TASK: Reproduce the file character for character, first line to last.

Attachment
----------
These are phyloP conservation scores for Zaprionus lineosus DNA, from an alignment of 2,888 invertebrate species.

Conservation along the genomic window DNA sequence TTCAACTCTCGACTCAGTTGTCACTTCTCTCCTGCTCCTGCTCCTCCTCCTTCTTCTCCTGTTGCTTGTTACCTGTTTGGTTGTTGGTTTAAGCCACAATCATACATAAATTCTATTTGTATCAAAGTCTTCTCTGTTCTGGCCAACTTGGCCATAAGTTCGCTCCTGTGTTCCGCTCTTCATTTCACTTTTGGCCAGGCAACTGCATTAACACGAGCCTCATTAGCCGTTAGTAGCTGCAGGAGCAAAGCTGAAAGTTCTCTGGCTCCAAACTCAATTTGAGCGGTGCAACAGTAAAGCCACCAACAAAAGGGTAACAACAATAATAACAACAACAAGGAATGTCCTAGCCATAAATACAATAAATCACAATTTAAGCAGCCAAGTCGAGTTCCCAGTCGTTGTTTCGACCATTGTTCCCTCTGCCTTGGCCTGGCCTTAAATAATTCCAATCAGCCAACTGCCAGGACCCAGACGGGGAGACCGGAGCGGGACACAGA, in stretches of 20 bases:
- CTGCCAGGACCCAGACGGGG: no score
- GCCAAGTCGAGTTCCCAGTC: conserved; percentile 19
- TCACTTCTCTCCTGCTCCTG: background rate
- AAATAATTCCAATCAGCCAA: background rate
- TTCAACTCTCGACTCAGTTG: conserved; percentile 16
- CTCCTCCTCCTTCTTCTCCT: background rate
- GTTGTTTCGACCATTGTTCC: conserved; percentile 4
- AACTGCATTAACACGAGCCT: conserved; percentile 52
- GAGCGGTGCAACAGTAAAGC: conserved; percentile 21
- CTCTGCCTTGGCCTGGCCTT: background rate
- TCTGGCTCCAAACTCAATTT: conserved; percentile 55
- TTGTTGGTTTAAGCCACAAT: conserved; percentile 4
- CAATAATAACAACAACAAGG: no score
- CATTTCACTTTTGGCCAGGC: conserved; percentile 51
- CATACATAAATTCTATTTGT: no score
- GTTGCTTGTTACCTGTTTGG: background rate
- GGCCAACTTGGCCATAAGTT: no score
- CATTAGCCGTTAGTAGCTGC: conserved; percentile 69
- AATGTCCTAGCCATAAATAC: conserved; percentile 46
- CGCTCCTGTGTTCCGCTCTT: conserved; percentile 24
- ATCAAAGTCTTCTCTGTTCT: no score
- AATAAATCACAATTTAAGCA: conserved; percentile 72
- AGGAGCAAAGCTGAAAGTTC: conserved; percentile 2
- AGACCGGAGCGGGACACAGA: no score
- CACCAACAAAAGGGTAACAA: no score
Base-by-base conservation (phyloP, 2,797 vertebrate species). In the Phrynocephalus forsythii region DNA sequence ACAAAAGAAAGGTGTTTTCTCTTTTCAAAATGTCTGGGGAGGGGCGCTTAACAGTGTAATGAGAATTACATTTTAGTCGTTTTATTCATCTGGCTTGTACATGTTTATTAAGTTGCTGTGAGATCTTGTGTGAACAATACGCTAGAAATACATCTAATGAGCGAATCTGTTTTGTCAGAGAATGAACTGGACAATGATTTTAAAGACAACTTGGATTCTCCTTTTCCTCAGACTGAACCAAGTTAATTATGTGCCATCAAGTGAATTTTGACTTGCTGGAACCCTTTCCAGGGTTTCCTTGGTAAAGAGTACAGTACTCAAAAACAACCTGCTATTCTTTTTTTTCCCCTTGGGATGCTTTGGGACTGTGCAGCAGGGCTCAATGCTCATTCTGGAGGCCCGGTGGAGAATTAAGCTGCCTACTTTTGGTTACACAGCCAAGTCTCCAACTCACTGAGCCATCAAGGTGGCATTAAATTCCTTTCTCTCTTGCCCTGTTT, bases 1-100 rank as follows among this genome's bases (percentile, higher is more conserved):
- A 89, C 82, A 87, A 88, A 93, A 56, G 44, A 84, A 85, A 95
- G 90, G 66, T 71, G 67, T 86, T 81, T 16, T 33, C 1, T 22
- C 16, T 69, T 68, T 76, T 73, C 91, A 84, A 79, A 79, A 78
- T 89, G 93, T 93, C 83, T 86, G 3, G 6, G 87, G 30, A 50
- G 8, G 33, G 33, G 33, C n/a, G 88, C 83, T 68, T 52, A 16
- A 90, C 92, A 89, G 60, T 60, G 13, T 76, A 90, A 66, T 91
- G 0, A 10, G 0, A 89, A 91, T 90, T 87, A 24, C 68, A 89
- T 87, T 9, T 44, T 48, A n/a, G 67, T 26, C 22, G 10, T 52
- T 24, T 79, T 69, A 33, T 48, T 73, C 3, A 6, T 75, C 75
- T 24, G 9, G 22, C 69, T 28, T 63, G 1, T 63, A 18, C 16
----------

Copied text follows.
These are phyloP conservation scores for Zaprionus lineosus DNA, from an alignment of 2,888 invertebrate species.

Conservation along the genomic window DNA sequence TTCAACTCTCGACTCAGTTGTCACTTCTCTCCTGCTCCTGCTCCTCCTCCTTCTTCTCCTGTTGCTTGTTACCTGTTTGGTTGTTGGTTTAAGCCACAATCATACATAAATTCTATTTGTATCAAAGTCTTCTCTGTTCTGGCCAACTTGGCCATAAGTTCGCTCCTGTGTTCCGCTCTTCATTTCACTTTTGGCCAGGCAACTGCATTAACACGAGCCTCATTAGCCGTTAGTAGCTGCAGGAGCAAAGCTGAAAGTTCTCTGGCTCCAAACTCAATTTGAGCGGTGCAACAGTAAAGCCACCAACAAAAGGGTAACAACAATAATAACAACAACAAGGAATGTCCTAGCCATAAATACAATAAATCACAATTTAAGCAGCCAAGTCGAGTTCCCAGTCGTTGTTTCGACCATTGTTCCCTCTGCCTTGGCCTGGCCTTAAATAATTCCAATCAGCCAACTGCCAGGACCCAGACGGGGAGACCGGAGCGGGACACAGA, in stretches of 20 bases:
- CTGCCAGGACCCAGACGGGG: no score
- GCCAAGTCGAGTTCCCAGTC: conserved; percentile 19
- TCACTTCTCTCCTGCTCCTG: background rate
- AAATAATTCCAATCAGCCAA: background rate
- TTCAACTCTCGACTCAGTTG: conserved; percentile 16
- CTCCTCCTCCTTCTTCTCCT: background rate
- GTTGTTTCGACCATTGTTCC: conserved; percentile 4
- AACTGCATTAACACGAGCCT: conserved; percentile 52
- GAGCGGTGCAACAGTAAAGC: conserved; percentile 21
- CTCTGCCTTGGCCTGGCCTT: background rate
- TCTGGCTCCAAACTCAATTT: conserved; percentile 55
- TTGTTGGTTTAAGCCACAAT: conserved; percentile 4
- CAATAATAACAACAACAAGG: no score
- CATTTCACTTTTGGCCAGGC: conserved; percentile 51
- CATACATAAATTCTATTTGT: no score
- GTTGCTTGTTACCTGTTTGG: background rate
- GGCCAACTTGGCCATAAGTT: no score
- CATTAGCCGTTAGTAGCTGC: conserved; percentile 69
- AATGTCCTAGCCATAAATAC: conserved; percentile 46
- CGCTCCTGTGTTCCGCTCTT: conserved; percentile 24
- ATCAAAGTCTTCTCTGTTCT: no score
- AATAAATCACAATTTAAGCA: conserved; percentile 72
- AGGAGCAAAGCTGAAAGTTC: conserved; percentile 2
- AGACCGGAGCGGGACACAGA: no score
- CACCAACAAAAGGGTAACAA: no score
Base-by-base conservation (phyloP, 2,797 vertebrate species). In the Phrynocephalus forsythii region DNA sequence ACAAAAGAAAGGTGTTTTCTCTTTTCAAAATGTCTGGGGAGGGGCGCTTAACAGTGTAATGAGAATTACATTTTAGTCGTTTTATTCATCTGGCTTGTACATGTTTATTAAGTTGCTGTGAGATCTTGTGTGAACAATACGCTAGAAATACATCTAATGAGCGAATCTGTTTTGTCAGAGAATGAACTGGACAATGATTTTAAAGACAACTTGGATTCTCCTTTTCCTCAGACTGAACCAAGTTAATTATGTGCCATCAAGTGAATTTTGACTTGCTGGAACCCTTTCCAGGGTTTCCTTGGTAAAGAGTACAGTACTCAAAAACAACCTGCTATTCTTTTTTTTCCCCTTGGGATGCTTTGGGACTGTGCAGCAGGGCTCAATGCTCATTCTGGAGGCCCGGTGGAGAATTAAGCTGCCTACTTTTGGTTACACAGCCAAGTCTCCAACTCACTGAGCCATCAAGGTGGCATTAAATTCCTTTCTCTCTTGCCCTGTTT, bases 1-100 rank as follows among this genome's bases (percentile, higher is more conserved):
- A 89, C 82, A 87, A 88, A 93, A 56, G 44, A 84, A 85, A 95
- G 90, G 66, T 71, G 67, T 86, T 81, T 16, T 33, C 1, T 22
- C 16, T 69, T 68, T 76, T 73, C 91, A 84, A 79, A 79, A 78
- T 89, G 93, T 93, C 83, T 86, G 3, G 6, G 87, G 30, A 50
- G 8, G 33, G 33, G 33, C n/a, G 88, C 83, T 68, T 52, A 16
- A 90, C 92, A 89, G 60, T 60, G 13, T 76, A 90, A 66, T 91
- G 0, A 10, G 0, A 89, A 91, T 90, T 87, A 24, C 68, A 89
- T 87, T 9, T 44, T 48, A n/a, G 67, T 26, C 22, G 10, T 52
- T 24, T 79, T 69, A 33, T 48, T 73, C 3, A 6, T 75, C 75
- T 24, G 9, G 22, C 69, T 28, T 63, G 1, T 63, A 18, C 16